The first decision you need to make is how much physical care your loved one requires. Their ability to dress themselves, walk or propel a wheelchair, feed themselves, take their medications and their special medical needs will determine the level of care that is best suited for them. Each level of care has different criteria for services and a basic understanding of the criteria is the first step in making an informed decision. (see sidebar)
Once you have decided what level of care your loved one needs, you must also take into consideration what environment is going to suit both of you. Will you live with or near family, do you want to reside in a community or complex that can meet both of your needs or will you remain in your residence and your loved one be in a facility close by? Take into consideration your financial resources and long range needs, Medicare does not pay for any level of care other than nursing home care and only for a limited number of days for a specific medical diagnosis. Medicaid will pay for nursing home care and rest home care in some states. If you think you are eligible for Medicaid you need to start the application process as soon as you start looking for a facility as it can take up to 90 days to finalize the process. The VA does provide some assistance with financing and finding care. According to the VA FACT sheet of January 2005, the VA provides non-institutional care such as adult day care, home health, respite care, hospice and community residential care and nursing home care at VA centers, state homes and contract facilities in the community. Eligibility for VA services follows a protocol with priority to those veterans who are at least 70% service connected, then those that are at least 60% service connected with a permanent disability followed by those with a combined disability of 70% and non-service connected veterans who meet income/assess criteria for services. More information can be obtained by contacting your local VA center or if your loved one is already receiving medical care through the VA, you can contact the social worker/case manager assigned to their primary care team.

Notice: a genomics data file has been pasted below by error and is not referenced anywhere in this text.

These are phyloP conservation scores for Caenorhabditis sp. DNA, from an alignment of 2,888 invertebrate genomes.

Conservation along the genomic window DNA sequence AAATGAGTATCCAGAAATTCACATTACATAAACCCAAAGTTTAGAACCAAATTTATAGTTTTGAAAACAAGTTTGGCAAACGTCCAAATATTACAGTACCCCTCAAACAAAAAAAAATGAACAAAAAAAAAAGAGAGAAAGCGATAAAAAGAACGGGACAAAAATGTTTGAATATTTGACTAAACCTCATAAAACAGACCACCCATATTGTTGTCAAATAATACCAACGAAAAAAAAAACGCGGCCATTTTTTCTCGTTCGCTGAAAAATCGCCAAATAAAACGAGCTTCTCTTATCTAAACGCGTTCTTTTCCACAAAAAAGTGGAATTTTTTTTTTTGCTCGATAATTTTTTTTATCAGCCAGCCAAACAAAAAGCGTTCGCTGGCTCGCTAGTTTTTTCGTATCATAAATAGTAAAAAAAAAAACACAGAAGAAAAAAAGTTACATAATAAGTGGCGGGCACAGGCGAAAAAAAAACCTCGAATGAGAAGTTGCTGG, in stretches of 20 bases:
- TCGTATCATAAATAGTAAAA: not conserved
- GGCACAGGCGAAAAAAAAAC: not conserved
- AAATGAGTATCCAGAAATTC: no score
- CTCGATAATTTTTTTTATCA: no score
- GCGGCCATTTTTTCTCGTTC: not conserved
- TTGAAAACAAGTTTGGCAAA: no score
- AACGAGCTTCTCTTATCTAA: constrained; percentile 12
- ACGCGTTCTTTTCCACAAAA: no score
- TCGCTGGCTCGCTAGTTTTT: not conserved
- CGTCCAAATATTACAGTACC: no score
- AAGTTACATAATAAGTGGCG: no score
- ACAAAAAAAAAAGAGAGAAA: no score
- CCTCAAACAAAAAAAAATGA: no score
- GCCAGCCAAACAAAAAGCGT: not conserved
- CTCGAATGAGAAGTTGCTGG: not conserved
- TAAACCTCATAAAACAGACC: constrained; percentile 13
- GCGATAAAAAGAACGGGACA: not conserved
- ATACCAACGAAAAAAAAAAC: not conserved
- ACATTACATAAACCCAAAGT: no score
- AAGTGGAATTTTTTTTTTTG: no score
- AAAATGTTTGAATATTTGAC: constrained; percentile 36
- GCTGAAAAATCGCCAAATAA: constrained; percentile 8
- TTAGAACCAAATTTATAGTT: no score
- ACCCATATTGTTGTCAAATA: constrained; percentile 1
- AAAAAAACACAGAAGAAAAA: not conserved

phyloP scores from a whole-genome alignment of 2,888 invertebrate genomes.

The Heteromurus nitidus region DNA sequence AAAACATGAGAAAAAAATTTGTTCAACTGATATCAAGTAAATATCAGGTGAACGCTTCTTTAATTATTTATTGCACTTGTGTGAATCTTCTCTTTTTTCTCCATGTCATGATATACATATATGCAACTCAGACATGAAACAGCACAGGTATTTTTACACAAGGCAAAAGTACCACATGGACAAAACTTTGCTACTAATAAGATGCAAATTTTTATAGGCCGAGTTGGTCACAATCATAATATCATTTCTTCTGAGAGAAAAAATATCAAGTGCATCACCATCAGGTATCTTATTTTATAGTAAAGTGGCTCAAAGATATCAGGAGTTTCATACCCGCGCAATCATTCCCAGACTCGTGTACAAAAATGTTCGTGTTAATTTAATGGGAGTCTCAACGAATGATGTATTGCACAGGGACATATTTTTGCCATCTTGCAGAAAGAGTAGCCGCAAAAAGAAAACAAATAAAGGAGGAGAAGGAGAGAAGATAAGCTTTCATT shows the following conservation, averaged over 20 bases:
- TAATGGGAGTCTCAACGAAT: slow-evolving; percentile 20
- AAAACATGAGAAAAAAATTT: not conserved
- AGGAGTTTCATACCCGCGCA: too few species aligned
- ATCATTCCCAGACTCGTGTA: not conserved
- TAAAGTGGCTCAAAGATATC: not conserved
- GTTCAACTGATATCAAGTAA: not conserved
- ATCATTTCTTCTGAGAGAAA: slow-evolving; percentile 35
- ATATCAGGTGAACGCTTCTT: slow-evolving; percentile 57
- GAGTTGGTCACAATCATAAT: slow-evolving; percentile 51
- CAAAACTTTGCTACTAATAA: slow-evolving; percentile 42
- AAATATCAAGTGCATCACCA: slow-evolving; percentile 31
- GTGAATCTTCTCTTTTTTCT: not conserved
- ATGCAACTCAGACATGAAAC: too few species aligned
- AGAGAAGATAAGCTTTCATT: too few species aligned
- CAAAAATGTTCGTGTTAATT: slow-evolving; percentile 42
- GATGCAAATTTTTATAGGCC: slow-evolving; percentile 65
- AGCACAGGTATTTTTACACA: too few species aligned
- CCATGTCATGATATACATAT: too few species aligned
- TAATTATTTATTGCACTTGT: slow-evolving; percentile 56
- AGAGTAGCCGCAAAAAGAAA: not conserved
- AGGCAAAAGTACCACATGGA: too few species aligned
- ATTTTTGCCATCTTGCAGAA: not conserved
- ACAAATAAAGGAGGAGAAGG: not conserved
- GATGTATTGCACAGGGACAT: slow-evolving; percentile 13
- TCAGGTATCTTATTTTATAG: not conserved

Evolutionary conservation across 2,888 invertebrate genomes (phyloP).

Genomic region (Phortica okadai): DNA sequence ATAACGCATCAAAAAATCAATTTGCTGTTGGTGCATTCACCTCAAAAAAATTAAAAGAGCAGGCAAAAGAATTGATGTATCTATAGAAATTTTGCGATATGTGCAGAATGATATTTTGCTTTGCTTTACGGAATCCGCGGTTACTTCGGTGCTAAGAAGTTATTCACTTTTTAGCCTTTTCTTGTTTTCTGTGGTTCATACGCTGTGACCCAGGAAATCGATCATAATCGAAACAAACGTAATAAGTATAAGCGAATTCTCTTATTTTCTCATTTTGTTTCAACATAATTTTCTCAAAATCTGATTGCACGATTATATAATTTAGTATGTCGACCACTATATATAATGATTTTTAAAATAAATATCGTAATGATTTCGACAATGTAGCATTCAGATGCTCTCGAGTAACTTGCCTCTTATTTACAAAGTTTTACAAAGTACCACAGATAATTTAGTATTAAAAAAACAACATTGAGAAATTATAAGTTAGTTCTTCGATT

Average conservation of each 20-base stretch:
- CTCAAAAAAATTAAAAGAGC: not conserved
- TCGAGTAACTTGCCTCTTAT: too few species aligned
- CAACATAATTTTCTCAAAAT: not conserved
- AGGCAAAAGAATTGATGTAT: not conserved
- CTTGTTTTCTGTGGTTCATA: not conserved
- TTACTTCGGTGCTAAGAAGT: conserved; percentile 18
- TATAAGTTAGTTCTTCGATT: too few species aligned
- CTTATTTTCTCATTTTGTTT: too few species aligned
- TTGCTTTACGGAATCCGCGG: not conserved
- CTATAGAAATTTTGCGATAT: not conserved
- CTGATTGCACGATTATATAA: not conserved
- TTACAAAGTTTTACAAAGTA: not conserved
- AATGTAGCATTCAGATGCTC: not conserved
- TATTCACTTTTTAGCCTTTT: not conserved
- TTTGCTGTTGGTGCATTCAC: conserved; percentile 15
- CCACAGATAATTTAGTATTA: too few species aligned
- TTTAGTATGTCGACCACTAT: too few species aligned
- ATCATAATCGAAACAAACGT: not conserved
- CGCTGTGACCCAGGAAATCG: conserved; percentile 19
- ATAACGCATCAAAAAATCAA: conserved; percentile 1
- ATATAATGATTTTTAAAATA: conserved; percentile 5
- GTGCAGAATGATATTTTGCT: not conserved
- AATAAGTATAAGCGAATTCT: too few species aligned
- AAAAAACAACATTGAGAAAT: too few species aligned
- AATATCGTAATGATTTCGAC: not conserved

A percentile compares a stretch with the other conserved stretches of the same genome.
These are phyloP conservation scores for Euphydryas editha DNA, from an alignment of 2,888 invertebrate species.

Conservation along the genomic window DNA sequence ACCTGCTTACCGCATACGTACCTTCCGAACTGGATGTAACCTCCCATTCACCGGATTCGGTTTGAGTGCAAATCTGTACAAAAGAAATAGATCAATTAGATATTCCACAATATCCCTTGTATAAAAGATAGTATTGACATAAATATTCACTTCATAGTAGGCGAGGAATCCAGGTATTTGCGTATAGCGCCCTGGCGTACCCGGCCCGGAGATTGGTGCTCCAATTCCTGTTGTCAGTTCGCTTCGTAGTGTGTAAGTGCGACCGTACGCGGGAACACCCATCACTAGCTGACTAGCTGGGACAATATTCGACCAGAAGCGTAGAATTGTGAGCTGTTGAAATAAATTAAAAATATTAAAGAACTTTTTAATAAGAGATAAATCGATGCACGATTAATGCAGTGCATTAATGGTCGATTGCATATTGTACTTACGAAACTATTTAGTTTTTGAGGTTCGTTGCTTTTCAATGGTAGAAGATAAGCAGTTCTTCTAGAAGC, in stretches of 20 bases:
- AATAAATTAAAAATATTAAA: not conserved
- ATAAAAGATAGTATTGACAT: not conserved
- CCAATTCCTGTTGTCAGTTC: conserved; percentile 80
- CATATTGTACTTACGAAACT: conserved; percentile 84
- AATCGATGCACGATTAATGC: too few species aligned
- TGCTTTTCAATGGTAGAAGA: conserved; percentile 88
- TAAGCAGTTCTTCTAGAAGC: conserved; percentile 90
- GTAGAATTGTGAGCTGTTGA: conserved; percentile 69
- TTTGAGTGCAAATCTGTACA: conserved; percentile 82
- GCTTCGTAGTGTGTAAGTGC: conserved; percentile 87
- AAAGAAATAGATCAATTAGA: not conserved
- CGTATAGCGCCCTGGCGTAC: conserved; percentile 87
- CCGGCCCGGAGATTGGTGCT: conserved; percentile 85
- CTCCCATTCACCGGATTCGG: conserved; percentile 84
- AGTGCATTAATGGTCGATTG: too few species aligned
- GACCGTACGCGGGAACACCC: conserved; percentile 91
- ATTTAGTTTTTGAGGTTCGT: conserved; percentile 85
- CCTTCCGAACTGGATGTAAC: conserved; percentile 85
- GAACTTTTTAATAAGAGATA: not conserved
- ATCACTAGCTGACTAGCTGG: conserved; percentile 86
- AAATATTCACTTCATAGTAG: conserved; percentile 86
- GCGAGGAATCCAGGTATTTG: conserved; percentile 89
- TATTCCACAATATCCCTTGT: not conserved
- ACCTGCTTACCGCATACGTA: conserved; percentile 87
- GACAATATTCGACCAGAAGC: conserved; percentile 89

Finding the right place for you and your loved one can be a daunting task. Involving your family, a close friend or a professional such as a social worker or geriatric care manager can provide invaluable assistance in searching and selecting what location is right for you. Do your homework and utilize the resources in your community. Free guides for seniors listing housing options available in your geographic area can be found in most grocery stores and other businesses that are frequented by seniors.
Have a prepared list of questions when visiting a community or facility. Ask about their philosophy of care, the number and type of staff, meals, activities, special services, costs and fees, and issues that are important to you and your loved one. Talk with other residents and ask for a tour to get a feeling for the place and how others like it. Attend planned activities or ask to sit in for a meal to see if this is a place you will be comfortable. It is a huge adjustment moving from your own home into a community where you will be interacting with other people in communal settings on a daily basis. If your loved one is going to be in a nursing facility you need to feel comfortable with the staff who provide care.
If your loved one needs a nursing home, you can research a facility’s history and their performance on state surveys by accessing the reports from their yearly inspections at www.medcare.gov and going to “nursing home compare”. If you do not have web access, the reports are available at your public library and are required to be posted in the lobby of each nursing home for public viewing. Rest homes are also inspected yearly and those reports are also accessible. The survey report will tell you what deficiencies were found on the annual inspection and if they were serious enough to cause potential harm to the residents. There is no ideal facility but you want to chose one that has a good reputation and follows the rules.
No matter what the circumstances and what decision you choose to make, there is practical advice that all caregivers should consider. Ask others for help, you are not in this alone. Utilize family members, friends, support groups and respite care. You will be surprised how many people are willing to help but may have been afraid to ask. Take care of yourself. Eat healthy foods, plan rest periods, and try to get some type of regular exercise to keep in condition and prevent injury to you and look for those signs of stress. You cannot appropriately care for your loved one if you need care yourself. Get regular check ups from your health care provider and do not neglect your own health care needs. But most of all recognize when the time comes that your loved one needs more than you alone can provide and keep your promise to take care of them by arranging the safest and most appropriate level of care for both of you.